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A Day In The Life of a Young Adult Metastatic Melanoma Survivor

If you didn’t know me, I look like your average 31-year old woman. According to societal norms, I’m a fairly successful 31-year old. I own my own home, I have a leadership position at a company I love, I have a loving boyfriend, I have two dogs that are the best addition to our family, and I’m generally super happy.

But, I’m also a metastatic melanoma survivor

I am constantly balancing being proud of my survivorship while also not wanting it to define me. At times, I want to shout it from the mountain tops so everyone knows what I went through. It’s almost as if I want constant recognition for accomplishing such an impossible journey. Then at the exact same time, I want to be “normal” and completely invisible. I don’t want my cancer to define me but I’m damn proud of beating the odds and still being here today.

What it's like to be a young person who survived metastatic melanoma

We talk a lot about what it’s like to be a skin cancer patient, but let’s talk about what it’s like to be a metastatic melanoma survivor:

  • Regular dermatology visits are only a small piece of my surveillance. Much like any skin cancer patient, I go to the dermatologist religiously. Biopsies don’t really phase me much anymore because they are so routine. And to be honest, I’m more afraid of the melanoma coming back in my heart, brain, or lungs than I am on the surface of my skin.
  • Sun protection is always a priority. It’s an integral part of my daily routine. I always put ample sunscreen on all exposed body parts and I plan my clothes appropriately. I never leave the house without some sort of backup plan - like extra sunscreen in my purse or car in case my plans change.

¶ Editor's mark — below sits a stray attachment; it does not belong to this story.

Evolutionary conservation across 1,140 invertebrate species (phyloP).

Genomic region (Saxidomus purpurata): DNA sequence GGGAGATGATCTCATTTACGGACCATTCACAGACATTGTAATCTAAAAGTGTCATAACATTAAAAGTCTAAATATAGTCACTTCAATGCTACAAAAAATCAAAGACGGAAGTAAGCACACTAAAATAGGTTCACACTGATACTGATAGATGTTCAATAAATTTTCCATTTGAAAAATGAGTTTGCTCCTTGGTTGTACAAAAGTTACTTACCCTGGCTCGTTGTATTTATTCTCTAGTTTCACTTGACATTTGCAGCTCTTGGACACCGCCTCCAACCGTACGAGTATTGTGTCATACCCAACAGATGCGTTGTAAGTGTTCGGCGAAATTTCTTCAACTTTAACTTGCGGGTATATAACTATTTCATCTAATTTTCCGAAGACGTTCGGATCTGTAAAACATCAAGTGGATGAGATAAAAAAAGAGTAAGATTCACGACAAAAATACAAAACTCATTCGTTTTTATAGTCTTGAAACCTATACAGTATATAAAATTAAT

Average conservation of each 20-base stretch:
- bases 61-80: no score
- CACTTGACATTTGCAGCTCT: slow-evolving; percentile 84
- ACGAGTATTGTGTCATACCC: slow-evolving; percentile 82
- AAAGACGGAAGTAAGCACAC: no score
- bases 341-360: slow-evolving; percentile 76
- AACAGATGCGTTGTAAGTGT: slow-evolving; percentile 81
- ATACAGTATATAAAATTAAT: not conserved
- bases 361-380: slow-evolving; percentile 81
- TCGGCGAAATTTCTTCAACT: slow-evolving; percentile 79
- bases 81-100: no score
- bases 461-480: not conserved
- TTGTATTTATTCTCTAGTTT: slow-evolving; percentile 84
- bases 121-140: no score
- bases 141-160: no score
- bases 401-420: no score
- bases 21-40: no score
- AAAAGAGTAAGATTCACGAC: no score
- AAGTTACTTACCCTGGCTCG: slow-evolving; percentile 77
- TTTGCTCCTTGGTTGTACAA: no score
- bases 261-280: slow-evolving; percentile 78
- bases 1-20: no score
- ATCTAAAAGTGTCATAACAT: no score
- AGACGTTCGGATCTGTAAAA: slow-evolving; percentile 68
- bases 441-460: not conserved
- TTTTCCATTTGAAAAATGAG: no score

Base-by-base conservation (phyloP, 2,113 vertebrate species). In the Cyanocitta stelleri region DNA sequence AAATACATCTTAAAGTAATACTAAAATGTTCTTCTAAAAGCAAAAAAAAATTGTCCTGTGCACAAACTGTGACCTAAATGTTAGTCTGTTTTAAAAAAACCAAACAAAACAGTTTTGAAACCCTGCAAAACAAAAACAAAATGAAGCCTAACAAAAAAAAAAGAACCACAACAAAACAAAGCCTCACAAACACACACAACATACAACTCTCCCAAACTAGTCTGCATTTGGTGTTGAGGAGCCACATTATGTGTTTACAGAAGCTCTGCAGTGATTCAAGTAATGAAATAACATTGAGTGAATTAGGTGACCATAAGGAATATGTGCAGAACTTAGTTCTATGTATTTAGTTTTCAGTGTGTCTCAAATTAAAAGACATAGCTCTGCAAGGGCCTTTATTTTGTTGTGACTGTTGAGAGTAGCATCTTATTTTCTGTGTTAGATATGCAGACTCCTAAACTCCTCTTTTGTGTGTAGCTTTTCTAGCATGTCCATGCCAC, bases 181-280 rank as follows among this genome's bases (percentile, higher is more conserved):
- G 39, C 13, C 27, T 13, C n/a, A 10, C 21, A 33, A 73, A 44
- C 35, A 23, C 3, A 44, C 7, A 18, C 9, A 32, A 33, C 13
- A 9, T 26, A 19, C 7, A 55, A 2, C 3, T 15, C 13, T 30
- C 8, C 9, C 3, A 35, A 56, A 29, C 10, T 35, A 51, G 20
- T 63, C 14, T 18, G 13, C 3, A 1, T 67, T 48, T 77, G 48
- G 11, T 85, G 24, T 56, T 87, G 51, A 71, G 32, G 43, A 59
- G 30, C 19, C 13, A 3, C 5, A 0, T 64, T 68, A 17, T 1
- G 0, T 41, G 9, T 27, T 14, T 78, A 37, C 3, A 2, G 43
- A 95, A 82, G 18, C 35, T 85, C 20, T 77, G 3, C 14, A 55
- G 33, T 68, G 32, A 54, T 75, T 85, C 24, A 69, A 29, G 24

• Self-checks go beyond the surface of my skin. I look over my skin all the time, but I also feel around to make sure there are any lumps or bumps.
  • Routine (and lengthy) tests are part of my everyday life. Every three months, I have bloodwork, a cardiac MRI, a brain MRI, and a PET scan. It’s an entire day spent in some sort of tube at the clinic to make sure my cancer hasn’t returned. Every three months, I take at least two days off of work to accommodate my scans and various doctors appointments.
  • I fear little things like a simple headache or a cough. Do I have a headache because it was windy yesterday or has the melanoma returned in my brain? Am I showing symptoms of a common cold or is this cough because there are new tumors in my lungs? These are the thoughts I have when seemingly “minor” things happen. I have a massive mistrust of my body and assume the worst with every little thing until proven otherwise.
  • I live my life in three month increments. Some people set two-year and five-year plans for their life goals and I’m hesitant to plan further out than the next three months. Since I had stage IV melanoma, my chances of recurrence are significantly higher. It almost feels like a waste of time to think beyond my next set of scans, because I know just how real it is to have my plans change.

Balancing my past, present, and future

Being a metastatic melanoma survivor means constantly balancing the past, present, and future. I have to learn from the past and let those experiences inform decisions I make today while making sure I don’t dwell on the past. I have to find ways to stay present and enjoy the little moments because those were almost taken away from me. And I have to find ways to not fear the future, but remain hopeful.

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This article represents the opinions, thoughts, and experiences of the author; none of this content has been paid for by any advertiser. The team does not recommend or endorse any products or treatments discussed herein. Learn more about how we maintain editorial integrity here.

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